In our fast-paced world, distractions are rampant. Technological innovation has given us so many options vying for our attention, which is a very lucrative business. Smart phones are everywhere, and contain a tiny universe of information packaged in colors, sounds and vibrations, providing endless interface as soon as we dip our attention down into the screen’s stream. There are headphones with great sound quality that bring us into our own world right in the midst of the one we share with other people. More and more people are apparently learning how to cope with being addicted to electronic devices. While distracted driving gets a lot of press because the statistics so obviously show the danger, here are a few recent studies and facts that show how being distracted impacts us in many ways. 

When asked about the Skagit River Bridge Collapse, CEO of the National Safety Council Deborah Hersman said: 

When that pilot car [height-detection pole] hit the bridge, and the antenna is wigwagging, how much situational awareness is there on behalf of that driver, to understand there’s a dangerous situation coming up?

We’ve had crash after crash, investigation after investigation, where we found people on the phone. We found pilots that were on the phone and overflew their destinations. We have barge operators that ran over boats in the middle of the channel because they were distracted by their phones and their laptops. We had bus drivers who were on hands-free cellphone conversations that literally ran into low clearance bridges, took the whole top of a bus off. We had EMS, emergency-medical-services helicopter pilot who was texting while he was transporting a patient, ran out of fuel, crashed the helicopter, killed himself, the patient, two flight paramedics.

There was no profession, no transportation mode that was immune to having people being distracted, while they were responsible for other people’s safety. It was pervasive.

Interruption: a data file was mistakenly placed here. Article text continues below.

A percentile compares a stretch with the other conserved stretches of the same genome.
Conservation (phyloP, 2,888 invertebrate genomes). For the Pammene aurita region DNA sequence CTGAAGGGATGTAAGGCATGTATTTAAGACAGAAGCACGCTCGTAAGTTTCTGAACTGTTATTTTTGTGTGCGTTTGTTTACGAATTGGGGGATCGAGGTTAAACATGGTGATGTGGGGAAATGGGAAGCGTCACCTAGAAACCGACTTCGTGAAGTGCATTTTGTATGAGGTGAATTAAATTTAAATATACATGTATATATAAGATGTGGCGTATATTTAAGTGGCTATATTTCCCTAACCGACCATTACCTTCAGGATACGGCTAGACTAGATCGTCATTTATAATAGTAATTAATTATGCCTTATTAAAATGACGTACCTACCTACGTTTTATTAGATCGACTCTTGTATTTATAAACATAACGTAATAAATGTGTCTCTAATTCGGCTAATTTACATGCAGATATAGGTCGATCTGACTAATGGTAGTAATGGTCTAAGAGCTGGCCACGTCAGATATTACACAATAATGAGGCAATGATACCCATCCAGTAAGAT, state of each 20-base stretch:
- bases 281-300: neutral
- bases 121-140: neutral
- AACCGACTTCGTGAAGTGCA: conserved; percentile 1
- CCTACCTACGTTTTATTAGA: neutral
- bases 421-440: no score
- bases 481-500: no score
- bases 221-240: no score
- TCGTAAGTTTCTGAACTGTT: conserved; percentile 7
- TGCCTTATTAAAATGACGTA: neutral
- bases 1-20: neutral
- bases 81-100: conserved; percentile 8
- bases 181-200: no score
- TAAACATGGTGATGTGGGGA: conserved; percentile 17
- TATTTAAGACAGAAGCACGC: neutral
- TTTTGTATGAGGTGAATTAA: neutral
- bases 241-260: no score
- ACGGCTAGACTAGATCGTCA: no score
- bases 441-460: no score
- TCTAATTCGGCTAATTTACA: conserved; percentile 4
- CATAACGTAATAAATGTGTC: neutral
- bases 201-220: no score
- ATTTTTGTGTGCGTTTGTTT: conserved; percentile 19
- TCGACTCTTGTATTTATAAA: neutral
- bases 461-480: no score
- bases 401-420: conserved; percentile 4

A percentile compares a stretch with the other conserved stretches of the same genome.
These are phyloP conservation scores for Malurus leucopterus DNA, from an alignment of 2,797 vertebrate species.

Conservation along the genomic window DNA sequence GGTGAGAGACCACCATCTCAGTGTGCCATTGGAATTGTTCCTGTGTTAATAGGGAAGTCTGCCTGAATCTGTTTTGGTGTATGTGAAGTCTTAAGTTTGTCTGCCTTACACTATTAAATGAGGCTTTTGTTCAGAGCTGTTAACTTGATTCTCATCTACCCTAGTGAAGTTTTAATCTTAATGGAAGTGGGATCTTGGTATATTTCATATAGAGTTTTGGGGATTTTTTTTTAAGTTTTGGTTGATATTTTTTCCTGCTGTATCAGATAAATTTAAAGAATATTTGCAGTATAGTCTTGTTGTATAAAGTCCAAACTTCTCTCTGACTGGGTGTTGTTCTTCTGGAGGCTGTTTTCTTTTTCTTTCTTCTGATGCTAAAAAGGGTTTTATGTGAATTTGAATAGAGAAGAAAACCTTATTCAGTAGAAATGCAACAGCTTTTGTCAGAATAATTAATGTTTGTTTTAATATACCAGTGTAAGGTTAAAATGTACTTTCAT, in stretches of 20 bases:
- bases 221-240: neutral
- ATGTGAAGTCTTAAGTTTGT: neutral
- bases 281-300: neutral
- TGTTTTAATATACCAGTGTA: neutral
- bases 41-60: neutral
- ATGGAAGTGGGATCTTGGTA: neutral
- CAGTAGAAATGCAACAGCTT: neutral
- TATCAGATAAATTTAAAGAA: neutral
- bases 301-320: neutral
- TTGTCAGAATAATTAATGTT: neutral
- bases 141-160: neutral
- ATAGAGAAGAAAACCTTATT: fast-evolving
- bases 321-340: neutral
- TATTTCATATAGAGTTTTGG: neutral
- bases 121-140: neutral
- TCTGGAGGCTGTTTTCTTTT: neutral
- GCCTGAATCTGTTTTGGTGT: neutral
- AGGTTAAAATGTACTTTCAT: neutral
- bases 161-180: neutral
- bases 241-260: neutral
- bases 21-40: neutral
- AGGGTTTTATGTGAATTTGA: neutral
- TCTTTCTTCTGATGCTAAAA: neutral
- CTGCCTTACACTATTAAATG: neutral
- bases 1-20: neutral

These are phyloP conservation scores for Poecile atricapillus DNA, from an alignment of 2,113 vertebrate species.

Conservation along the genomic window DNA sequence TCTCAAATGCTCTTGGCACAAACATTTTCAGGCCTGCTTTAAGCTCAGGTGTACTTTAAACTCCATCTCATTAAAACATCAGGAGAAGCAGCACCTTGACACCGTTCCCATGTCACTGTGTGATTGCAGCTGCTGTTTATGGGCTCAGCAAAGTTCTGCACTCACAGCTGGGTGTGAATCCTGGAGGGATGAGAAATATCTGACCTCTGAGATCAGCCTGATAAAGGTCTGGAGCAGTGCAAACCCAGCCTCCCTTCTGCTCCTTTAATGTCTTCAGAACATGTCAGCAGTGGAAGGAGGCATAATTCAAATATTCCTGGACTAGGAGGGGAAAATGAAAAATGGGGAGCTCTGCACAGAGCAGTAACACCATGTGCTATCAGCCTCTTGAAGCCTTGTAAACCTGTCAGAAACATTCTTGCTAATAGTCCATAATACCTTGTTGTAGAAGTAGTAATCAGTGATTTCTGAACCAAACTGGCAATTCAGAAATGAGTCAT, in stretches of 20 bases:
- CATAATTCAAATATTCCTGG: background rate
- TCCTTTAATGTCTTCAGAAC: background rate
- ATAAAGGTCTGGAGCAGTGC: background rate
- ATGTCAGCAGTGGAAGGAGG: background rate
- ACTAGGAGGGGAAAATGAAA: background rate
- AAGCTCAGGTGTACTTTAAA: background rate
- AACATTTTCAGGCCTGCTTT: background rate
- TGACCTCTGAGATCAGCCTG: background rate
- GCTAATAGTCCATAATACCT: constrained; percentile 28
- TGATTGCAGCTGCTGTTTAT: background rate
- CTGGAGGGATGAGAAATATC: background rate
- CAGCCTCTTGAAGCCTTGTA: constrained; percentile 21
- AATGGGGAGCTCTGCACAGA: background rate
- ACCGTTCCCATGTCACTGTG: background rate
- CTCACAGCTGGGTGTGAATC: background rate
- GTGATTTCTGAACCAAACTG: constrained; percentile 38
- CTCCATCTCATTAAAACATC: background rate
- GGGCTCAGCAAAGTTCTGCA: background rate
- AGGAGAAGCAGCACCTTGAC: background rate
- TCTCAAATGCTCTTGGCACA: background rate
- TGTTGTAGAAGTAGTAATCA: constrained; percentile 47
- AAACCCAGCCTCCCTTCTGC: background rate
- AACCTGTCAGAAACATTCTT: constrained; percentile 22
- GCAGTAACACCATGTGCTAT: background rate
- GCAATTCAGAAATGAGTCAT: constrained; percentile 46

Recently, a man died in Bellingham while walking along the train tracks. With hearing issues and headphones at full volume, there was no way for him to hear the warning horn from the train before it hit him. This article about a study on additudes on walking and using a smart phone show that the pedestrian was unlucky, but not alone in that behavior. 

Finding all this information has caused me to change my behavior, and to raise awareness with friends and family to raise their own awareness, and not be distracted. The brain is a serial processor, not a simultaneous one, so we simply are unable to multi-task. Remaining focused on one thing at a time is not only all we can realistically do, but it’s also the safe thing to do. Don’t gamble on luck. Please take a look at AT&T’s Tag 5 to Save 5 Campaign that encourages everyone to tell their top five most frequently contacted loved ones to not drive – or walk, boat, fly, or bike – while distracted.


Bill Coats is a personal injury attorney in Bellingham, WA who works with clients who have been injured. If you have questions about your accident and would like a free consultation, don’t hesitate to contact Bill Coats Law here. 




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